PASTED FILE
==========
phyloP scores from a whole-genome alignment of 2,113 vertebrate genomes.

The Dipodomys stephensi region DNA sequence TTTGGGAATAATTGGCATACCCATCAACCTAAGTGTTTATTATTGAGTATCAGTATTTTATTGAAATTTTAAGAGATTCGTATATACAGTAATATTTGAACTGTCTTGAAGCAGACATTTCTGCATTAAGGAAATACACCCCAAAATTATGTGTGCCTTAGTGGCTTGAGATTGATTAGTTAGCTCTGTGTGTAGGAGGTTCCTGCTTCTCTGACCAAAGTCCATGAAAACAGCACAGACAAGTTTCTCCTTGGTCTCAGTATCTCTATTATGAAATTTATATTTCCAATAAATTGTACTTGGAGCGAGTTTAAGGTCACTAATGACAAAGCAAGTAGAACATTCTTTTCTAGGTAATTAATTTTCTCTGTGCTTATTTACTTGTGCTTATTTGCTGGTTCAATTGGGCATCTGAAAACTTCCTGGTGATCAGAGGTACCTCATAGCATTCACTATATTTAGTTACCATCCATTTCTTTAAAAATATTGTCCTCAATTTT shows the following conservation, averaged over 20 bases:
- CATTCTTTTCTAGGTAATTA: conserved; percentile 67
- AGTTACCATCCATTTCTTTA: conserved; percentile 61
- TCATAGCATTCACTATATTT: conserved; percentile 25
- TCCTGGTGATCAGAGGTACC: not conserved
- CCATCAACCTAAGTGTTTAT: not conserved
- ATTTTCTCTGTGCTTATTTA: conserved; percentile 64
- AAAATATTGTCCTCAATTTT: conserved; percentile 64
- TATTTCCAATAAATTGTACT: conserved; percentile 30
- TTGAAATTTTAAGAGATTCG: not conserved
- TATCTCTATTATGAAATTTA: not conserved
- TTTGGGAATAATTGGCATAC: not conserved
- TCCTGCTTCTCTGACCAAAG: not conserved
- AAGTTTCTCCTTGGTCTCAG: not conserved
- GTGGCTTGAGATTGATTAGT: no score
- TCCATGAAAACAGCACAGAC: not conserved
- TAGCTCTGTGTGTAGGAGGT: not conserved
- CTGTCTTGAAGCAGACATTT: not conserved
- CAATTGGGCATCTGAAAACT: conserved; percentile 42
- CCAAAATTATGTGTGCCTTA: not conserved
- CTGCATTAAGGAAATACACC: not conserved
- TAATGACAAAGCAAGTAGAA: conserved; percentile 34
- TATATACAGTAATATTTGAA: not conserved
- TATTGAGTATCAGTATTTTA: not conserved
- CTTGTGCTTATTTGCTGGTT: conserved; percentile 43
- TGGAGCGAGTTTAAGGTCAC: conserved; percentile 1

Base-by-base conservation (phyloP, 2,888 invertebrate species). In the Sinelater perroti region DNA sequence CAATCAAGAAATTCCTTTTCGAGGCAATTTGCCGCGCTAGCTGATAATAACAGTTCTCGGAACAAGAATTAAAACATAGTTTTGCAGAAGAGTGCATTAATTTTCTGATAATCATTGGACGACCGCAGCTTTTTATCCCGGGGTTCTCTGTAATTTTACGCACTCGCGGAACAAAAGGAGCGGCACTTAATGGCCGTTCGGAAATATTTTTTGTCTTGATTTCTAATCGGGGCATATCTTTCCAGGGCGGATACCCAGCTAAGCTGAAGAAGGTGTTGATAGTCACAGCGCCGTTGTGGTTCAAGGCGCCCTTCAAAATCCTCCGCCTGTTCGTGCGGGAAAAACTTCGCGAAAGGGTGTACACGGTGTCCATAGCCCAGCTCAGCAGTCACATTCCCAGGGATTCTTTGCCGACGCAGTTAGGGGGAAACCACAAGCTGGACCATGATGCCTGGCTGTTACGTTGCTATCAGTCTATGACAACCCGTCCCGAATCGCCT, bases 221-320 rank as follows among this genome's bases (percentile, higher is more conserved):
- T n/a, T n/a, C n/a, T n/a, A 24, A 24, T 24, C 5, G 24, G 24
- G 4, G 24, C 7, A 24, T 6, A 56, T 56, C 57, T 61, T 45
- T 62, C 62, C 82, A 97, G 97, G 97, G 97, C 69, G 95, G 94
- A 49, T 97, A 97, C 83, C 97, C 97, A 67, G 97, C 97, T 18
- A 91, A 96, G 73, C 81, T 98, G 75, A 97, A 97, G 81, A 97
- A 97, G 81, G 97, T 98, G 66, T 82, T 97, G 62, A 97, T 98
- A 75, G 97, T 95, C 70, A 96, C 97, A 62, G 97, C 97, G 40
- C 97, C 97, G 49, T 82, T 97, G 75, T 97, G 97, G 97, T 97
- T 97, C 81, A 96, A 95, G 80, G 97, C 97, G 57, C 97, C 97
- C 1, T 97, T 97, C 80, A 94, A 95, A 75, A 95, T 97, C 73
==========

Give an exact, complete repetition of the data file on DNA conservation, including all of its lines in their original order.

phyloP scores from a whole-genome alignment of 2,113 vertebrate genomes.

The Dipodomys stephensi region DNA sequence TTTGGGAATAATTGGCATACCCATCAACCTAAGTGTTTATTATTGAGTATCAGTATTTTATTGAAATTTTAAGAGATTCGTATATACAGTAATATTTGAACTGTCTTGAAGCAGACATTTCTGCATTAAGGAAATACACCCCAAAATTATGTGTGCCTTAGTGGCTTGAGATTGATTAGTTAGCTCTGTGTGTAGGAGGTTCCTGCTTCTCTGACCAAAGTCCATGAAAACAGCACAGACAAGTTTCTCCTTGGTCTCAGTATCTCTATTATGAAATTTATATTTCCAATAAATTGTACTTGGAGCGAGTTTAAGGTCACTAATGACAAAGCAAGTAGAACATTCTTTTCTAGGTAATTAATTTTCTCTGTGCTTATTTACTTGTGCTTATTTGCTGGTTCAATTGGGCATCTGAAAACTTCCTGGTGATCAGAGGTACCTCATAGCATTCACTATATTTAGTTACCATCCATTTCTTTAAAAATATTGTCCTCAATTTT shows the following conservation, averaged over 20 bases:
- CATTCTTTTCTAGGTAATTA: conserved; percentile 67
- AGTTACCATCCATTTCTTTA: conserved; percentile 61
- TCATAGCATTCACTATATTT: conserved; percentile 25
- TCCTGGTGATCAGAGGTACC: not conserved
- CCATCAACCTAAGTGTTTAT: not conserved
- ATTTTCTCTGTGCTTATTTA: conserved; percentile 64
- AAAATATTGTCCTCAATTTT: conserved; percentile 64
- TATTTCCAATAAATTGTACT: conserved; percentile 30
- TTGAAATTTTAAGAGATTCG: not conserved
- TATCTCTATTATGAAATTTA: not conserved
- TTTGGGAATAATTGGCATAC: not conserved
- TCCTGCTTCTCTGACCAAAG: not conserved
- AAGTTTCTCCTTGGTCTCAG: not conserved
- GTGGCTTGAGATTGATTAGT: no score
- TCCATGAAAACAGCACAGAC: not conserved
- TAGCTCTGTGTGTAGGAGGT: not conserved
- CTGTCTTGAAGCAGACATTT: not conserved
- CAATTGGGCATCTGAAAACT: conserved; percentile 42
- CCAAAATTATGTGTGCCTTA: not conserved
- CTGCATTAAGGAAATACACC: not conserved
- TAATGACAAAGCAAGTAGAA: conserved; percentile 34
- TATATACAGTAATATTTGAA: not conserved
- TATTGAGTATCAGTATTTTA: not conserved
- CTTGTGCTTATTTGCTGGTT: conserved; percentile 43
- TGGAGCGAGTTTAAGGTCAC: conserved; percentile 1

Base-by-base conservation (phyloP, 2,888 invertebrate species). In the Sinelater perroti region DNA sequence CAATCAAGAAATTCCTTTTCGAGGCAATTTGCCGCGCTAGCTGATAATAACAGTTCTCGGAACAAGAATTAAAACATAGTTTTGCAGAAGAGTGCATTAATTTTCTGATAATCATTGGACGACCGCAGCTTTTTATCCCGGGGTTCTCTGTAATTTTACGCACTCGCGGAACAAAAGGAGCGGCACTTAATGGCCGTTCGGAAATATTTTTTGTCTTGATTTCTAATCGGGGCATATCTTTCCAGGGCGGATACCCAGCTAAGCTGAAGAAGGTGTTGATAGTCACAGCGCCGTTGTGGTTCAAGGCGCCCTTCAAAATCCTCCGCCTGTTCGTGCGGGAAAAACTTCGCGAAAGGGTGTACACGGTGTCCATAGCCCAGCTCAGCAGTCACATTCCCAGGGATTCTTTGCCGACGCAGTTAGGGGGAAACCACAAGCTGGACCATGATGCCTGGCTGTTACGTTGCTATCAGTCTATGACAACCCGTCCCGAATCGCCT, bases 221-320 rank as follows among this genome's bases (percentile, higher is more conserved):
- T n/a, T n/a, C n/a, T n/a, A 24, A 24, T 24, C 5, G 24, G 24
- G 4, G 24, C 7, A 24, T 6, A 56, T 56, C 57, T 61, T 45
- T 62, C 62, C 82, A 97, G 97, G 97, G 97, C 69, G 95, G 94
- A 49, T 97, A 97, C 83, C 97, C 97, A 67, G 97, C 97, T 18
- A 91, A 96, G 73, C 81, T 98, G 75, A 97, A 97, G 81, A 97
- A 97, G 81, G 97, T 98, G 66, T 82, T 97, G 62, A 97, T 98
- A 75, G 97, T 95, C 70, A 96, C 97, A 62, G 97, C 97, G 40
- C 97, C 97, G 49, T 82, T 97, G 75, T 97, G 97, G 97, T 97
- T 97, C 81, A 96, A 95, G 80, G 97, C 97, G 57, C 97, C 97
- C 1, T 97, T 97, C 80, A 94, A 95, A 75, A 95, T 97, C 73